Australian Open to start on a Sunday in 2024, becomes 15-day event

An additional day will be added to the Australian Open in 2024, in an attempt, organisers say, to prevent as many late finishes for players

Rod Laver Arena, Australian Open 2021 Rod Laver Arena, Australian Open 2021 – © Panoramic

The 2024 Australian Open will be a 15-day event, with the first Grand Slam of the year beginning on a Sunday and with the first round spread over three days.

Traditionally, the Australian Open has run for 14 days, with play beginning on a Monday. However, with organisers saying that data has shown that matches are becoming longer, and amid complaints from players about late finishes, the tournament is adding an extra day, matching the format at Roland-Garros.

“We’ve listened to feedback from the players and fans and are excited to deliver a solution to minimise late finishes while continuing to provide a fair and equitable schedule on the stadium courts,” Australian Open tournament director Craig Tiley said in a statement.

“The additional day will achieve this, benefiting scheduling for fans and players alike. The first round will now be played over three days instead of two, also giving fans an extra day of unbelievable tennis, entertainment, food and family fun.”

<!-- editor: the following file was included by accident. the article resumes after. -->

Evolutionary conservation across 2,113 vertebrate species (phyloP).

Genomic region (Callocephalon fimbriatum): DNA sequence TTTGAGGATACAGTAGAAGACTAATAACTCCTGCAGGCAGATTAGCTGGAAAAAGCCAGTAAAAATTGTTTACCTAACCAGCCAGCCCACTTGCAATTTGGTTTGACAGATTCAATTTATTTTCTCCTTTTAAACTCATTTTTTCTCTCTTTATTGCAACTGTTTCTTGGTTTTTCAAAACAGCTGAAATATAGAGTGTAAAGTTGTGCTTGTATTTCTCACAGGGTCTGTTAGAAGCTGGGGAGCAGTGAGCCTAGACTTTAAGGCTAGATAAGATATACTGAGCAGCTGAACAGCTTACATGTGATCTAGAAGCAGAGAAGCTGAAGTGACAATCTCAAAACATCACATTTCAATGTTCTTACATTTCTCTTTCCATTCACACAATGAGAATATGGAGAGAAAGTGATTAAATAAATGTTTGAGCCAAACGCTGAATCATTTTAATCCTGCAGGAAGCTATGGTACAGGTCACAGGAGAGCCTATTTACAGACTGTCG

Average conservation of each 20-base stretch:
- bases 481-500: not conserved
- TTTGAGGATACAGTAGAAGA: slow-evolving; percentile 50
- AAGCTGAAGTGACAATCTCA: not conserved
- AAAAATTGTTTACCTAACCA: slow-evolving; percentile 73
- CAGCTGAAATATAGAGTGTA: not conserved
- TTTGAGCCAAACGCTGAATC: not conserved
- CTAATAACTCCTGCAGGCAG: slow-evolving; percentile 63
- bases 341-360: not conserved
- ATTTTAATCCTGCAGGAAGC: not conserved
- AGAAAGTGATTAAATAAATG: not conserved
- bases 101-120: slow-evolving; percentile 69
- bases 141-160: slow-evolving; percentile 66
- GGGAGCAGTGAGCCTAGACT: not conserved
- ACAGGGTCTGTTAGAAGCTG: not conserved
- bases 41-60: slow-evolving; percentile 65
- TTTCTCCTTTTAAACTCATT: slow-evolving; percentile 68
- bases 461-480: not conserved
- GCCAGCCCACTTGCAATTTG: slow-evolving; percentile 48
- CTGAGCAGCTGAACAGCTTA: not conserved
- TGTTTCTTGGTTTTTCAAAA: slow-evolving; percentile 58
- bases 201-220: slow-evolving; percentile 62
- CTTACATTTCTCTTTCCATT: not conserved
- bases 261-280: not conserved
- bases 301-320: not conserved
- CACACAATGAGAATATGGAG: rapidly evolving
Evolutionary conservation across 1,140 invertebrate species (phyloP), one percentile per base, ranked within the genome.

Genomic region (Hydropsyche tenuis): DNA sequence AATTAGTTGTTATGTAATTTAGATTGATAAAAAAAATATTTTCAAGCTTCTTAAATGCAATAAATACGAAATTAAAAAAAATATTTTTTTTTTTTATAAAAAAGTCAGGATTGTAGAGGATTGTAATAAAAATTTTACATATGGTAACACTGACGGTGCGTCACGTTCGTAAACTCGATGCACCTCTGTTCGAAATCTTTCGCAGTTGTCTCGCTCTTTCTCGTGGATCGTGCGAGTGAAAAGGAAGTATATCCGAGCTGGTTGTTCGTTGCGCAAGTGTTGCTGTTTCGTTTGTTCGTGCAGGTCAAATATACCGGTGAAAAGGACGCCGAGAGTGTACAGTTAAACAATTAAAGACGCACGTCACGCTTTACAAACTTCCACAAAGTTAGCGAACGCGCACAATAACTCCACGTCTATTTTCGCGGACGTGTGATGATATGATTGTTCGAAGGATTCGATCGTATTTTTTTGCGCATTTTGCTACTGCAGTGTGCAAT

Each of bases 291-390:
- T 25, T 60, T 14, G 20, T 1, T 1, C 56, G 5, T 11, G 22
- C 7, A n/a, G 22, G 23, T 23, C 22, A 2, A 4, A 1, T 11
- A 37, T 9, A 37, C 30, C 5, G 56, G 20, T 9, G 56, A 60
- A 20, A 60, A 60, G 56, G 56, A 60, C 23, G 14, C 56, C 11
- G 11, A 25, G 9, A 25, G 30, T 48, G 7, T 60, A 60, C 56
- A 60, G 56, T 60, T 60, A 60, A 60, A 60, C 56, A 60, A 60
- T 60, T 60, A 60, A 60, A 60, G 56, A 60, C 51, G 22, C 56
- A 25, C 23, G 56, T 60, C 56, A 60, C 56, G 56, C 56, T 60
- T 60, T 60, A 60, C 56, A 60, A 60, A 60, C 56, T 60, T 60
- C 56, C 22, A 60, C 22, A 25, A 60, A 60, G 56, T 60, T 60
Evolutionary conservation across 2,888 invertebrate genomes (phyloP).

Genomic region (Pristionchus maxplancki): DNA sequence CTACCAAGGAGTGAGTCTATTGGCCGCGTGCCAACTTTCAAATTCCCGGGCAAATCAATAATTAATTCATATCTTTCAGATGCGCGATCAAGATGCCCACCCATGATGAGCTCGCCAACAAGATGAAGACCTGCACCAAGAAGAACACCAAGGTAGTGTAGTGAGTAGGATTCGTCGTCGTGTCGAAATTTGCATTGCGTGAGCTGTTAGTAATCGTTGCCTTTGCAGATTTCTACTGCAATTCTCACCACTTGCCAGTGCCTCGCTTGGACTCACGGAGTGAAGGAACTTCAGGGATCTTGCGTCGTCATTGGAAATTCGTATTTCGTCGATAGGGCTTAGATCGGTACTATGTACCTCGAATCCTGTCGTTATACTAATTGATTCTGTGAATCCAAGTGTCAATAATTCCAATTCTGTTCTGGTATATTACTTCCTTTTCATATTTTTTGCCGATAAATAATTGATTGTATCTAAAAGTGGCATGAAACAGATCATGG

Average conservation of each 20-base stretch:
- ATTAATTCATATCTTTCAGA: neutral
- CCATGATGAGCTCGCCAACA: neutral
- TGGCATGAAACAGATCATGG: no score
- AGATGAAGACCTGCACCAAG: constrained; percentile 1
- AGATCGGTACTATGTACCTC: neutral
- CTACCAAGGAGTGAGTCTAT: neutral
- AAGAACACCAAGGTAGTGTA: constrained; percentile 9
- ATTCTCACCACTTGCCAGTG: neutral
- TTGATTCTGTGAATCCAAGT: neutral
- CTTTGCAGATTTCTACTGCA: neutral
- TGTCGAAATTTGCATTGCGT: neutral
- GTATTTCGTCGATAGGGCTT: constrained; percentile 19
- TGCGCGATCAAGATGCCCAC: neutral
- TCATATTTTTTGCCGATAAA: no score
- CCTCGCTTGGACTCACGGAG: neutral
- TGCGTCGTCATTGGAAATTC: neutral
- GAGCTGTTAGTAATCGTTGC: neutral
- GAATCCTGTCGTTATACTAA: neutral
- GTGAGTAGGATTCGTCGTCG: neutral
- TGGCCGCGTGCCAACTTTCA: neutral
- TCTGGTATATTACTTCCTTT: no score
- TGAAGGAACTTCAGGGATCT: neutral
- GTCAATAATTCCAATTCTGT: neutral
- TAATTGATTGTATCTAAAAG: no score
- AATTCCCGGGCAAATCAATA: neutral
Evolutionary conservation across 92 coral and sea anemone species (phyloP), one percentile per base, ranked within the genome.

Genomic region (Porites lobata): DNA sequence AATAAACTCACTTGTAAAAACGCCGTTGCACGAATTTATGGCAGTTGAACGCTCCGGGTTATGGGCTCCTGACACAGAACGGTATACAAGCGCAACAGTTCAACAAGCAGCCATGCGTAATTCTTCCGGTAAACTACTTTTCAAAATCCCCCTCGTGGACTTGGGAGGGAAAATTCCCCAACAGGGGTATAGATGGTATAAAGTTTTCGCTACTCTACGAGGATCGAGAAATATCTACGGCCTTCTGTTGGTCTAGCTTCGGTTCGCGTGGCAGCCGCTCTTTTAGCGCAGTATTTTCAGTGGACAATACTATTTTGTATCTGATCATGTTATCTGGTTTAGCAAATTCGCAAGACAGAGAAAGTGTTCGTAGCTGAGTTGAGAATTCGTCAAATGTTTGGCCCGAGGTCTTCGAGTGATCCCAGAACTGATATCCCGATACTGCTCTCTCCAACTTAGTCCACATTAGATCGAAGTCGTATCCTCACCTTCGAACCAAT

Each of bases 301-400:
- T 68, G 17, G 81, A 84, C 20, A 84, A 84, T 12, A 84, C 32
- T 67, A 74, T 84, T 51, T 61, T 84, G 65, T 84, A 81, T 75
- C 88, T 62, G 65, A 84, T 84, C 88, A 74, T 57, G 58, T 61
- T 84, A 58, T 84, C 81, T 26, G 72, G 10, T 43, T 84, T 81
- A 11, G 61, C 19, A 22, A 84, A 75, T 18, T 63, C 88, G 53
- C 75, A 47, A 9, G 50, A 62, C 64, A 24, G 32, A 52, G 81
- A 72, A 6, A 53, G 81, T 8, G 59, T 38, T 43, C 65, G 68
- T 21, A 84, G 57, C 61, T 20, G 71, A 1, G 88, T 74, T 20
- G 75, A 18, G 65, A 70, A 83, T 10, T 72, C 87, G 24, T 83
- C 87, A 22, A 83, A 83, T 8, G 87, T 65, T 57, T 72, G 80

Day sessions to feature only two matches to prevent late finishes

Another big change at the 2024 Australian Open will be a shift from three matches per day session, to two, across the tournaments two biggest courts, the Rod Laver Arena and Margaret Court Arena.

In the 2023 Australian Open, these day session matches ran longer than planned, causing night session matches to finish late into the morning hours, including Andy Murray’s match with Thanasi Kokkinakis, which finished at 4am, a situation Murray described as ridiculous. Scheduling for the John Cain Arena will remain the same, however, leaving scope for a repeat of the late finishes.

“Every year our team works hard to bring fans an event that feels new and exciting, and this is another opportunity to grow what is already the biggest annual sporting event in the world in January,” Tiley added.

Cynical tennis fans will notice that the move means there are now 52 sessions to sell tickets for across the Australian Open’s three premier courts, up from 47 sessions in previous years.

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